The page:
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Custom credentials in Ansible Tower to store Github private keys

This post shows you how to add a custom credential in Ansible Tower, that stores SSH private keys. I won’t dive into what custom credentials are and how to get started with them because it is brilliantly covered in this “Inside Playbook” by @bill_nottingham

My use case

One of the roles in my playbook involves cloning a private git repo. For this, I use the Ansible git module. Since this is a private repo, I cannot use the https URL, since doing so, my playbook will always require human input. Running the following playbook:

  hosts: localhost
  gather_facts: no

    - name: CLONE THE GIT REPO
        dest: /tmp/my_test_repo

…will result in the following output:

[ec2-user@ip-10-0-0-194 tmp]$ ansible-playbook demo_interactive_private_key.yml 
 [WARNING]: provided hosts list is empty, only localhost is available. Note that the implicit localhost does not
match 'all'

PLAY [DEMO AN INTERACTIVE PRIVATE KEY] *****************************************************************************

TASK [CLONE THE GIT REPO] ******************************************************************************************
Username for '': 

…where the playbook is waiting on my interactive response

Solving using a SSH key pair

This situation is easily remedied by switching from the https to a ssh url and then using the SSH key pair registered with github.

  hosts: localhost
  gather_facts: no

    - name: CLONE THE GIT REPO
        dest: /tmp/my_test_repo
        key_file: ./my_private_key

Moving this solution to Ansible Tower

To move this playbook to my central Tower server, I need to take a different approach because I don’t want my private key to be on the Tower file system. One option is to define a custom credential and supply my private key through this credential. Custom credentials come in handy when you want to inject sensitive data as extra vars or environment variables into your playbook (exhaustive details here)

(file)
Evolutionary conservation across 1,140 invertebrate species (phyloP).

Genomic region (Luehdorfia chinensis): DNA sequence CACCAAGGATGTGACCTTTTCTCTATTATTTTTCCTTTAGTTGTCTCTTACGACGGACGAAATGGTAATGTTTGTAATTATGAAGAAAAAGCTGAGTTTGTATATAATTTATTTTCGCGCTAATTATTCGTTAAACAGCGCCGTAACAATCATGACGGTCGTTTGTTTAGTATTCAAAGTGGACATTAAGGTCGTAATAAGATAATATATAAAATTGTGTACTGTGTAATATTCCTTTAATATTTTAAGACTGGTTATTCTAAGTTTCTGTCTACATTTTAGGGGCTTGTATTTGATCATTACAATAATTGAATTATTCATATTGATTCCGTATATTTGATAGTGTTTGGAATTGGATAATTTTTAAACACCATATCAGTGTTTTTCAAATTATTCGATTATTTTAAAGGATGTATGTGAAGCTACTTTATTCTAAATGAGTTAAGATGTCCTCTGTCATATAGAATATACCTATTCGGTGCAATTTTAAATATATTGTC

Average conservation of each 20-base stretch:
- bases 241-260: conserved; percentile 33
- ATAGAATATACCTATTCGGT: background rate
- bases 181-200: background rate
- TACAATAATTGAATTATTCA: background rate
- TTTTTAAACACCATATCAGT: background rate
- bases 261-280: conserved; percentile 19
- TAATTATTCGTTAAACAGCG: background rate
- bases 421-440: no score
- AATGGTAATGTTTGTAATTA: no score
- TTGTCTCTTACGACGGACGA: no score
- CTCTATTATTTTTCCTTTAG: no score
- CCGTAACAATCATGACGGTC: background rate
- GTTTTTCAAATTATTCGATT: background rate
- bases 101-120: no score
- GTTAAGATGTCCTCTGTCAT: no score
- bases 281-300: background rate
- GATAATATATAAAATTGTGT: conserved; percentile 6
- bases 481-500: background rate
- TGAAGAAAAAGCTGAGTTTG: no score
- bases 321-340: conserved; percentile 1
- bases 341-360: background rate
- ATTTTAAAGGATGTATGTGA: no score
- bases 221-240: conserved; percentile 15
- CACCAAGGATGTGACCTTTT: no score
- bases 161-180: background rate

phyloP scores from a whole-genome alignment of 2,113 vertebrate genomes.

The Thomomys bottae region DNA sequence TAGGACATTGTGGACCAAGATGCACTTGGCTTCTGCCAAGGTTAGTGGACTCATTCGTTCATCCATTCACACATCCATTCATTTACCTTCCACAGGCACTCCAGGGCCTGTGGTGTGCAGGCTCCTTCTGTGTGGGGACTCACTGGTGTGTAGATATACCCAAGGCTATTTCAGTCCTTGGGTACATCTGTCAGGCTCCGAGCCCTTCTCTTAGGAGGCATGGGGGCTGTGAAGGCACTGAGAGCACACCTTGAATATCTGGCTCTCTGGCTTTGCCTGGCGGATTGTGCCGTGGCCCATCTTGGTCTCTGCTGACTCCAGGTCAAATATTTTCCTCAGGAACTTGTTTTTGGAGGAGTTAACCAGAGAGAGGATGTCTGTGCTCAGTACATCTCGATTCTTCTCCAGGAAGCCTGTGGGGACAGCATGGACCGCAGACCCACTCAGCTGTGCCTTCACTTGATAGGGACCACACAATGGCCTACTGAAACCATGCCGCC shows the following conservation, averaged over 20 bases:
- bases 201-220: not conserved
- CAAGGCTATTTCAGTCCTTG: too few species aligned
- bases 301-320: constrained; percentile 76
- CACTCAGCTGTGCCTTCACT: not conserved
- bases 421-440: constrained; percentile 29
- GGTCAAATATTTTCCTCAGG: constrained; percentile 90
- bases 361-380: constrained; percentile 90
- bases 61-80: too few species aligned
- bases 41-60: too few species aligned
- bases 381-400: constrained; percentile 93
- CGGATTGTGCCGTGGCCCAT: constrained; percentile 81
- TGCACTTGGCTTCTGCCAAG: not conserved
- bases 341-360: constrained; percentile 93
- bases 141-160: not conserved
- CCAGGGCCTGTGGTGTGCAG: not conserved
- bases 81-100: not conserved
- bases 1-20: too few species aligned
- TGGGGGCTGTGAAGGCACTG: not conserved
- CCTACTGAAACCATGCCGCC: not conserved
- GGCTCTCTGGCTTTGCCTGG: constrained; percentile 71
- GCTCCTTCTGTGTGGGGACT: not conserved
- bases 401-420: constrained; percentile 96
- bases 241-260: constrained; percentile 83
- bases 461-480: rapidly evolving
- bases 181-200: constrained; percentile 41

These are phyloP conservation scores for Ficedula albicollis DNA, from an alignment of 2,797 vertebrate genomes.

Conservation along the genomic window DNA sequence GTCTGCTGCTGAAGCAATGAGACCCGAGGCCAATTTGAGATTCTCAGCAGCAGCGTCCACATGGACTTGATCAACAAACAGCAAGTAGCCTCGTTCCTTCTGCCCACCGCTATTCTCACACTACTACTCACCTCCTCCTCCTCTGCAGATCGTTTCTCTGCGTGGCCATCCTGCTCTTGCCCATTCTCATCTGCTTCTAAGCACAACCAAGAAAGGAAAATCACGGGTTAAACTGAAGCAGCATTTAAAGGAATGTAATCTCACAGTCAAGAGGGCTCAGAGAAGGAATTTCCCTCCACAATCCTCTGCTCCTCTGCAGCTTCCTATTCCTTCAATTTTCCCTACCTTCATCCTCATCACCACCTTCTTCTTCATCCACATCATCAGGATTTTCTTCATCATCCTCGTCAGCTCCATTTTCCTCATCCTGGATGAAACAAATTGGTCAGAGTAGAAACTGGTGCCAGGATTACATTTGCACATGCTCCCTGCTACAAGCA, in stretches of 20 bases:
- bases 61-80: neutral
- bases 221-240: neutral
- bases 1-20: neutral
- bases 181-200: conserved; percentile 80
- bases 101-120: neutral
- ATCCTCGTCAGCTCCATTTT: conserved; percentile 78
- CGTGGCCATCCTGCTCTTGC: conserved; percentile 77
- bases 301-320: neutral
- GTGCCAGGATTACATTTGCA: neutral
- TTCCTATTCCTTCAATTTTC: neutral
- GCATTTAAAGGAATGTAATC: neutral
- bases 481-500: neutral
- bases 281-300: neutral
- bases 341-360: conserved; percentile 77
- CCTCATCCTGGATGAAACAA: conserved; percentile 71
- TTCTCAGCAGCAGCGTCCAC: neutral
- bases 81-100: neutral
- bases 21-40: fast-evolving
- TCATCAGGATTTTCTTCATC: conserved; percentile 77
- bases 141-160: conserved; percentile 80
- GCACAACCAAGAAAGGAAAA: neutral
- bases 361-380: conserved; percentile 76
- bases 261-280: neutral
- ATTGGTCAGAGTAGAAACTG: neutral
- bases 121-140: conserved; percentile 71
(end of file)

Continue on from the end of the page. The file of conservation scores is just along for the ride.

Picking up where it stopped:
Let’s dive right into it. The work flow I use is as follows:

1. First we create a new credential type

2. Then, add new credential(s) using this custom credential 

3. Invoke the credential from the job template

1. Create a new credential type

As a Tower admin, you can create a custom credential by clicking on ADMINISTRATION> Credential Types

Here, I’ve created a new credential type and I’ve named it PRIVATE KEY CRED. Custom credentials are defined using 2 components :

1. Input Configuration

2. Injector Configuration

Simply put, the input configuration is where you will define the characteristics/attributes of the custom credential you are defining. In my case:

  - id: my_private_key
    type: string
    label: private_key
    secret: true
    multiline: true

The secret: true will make sure that the data stored in this credential will be encrypted at rest and multiline: true will accommodate for private keys, which typically contain multiple lines.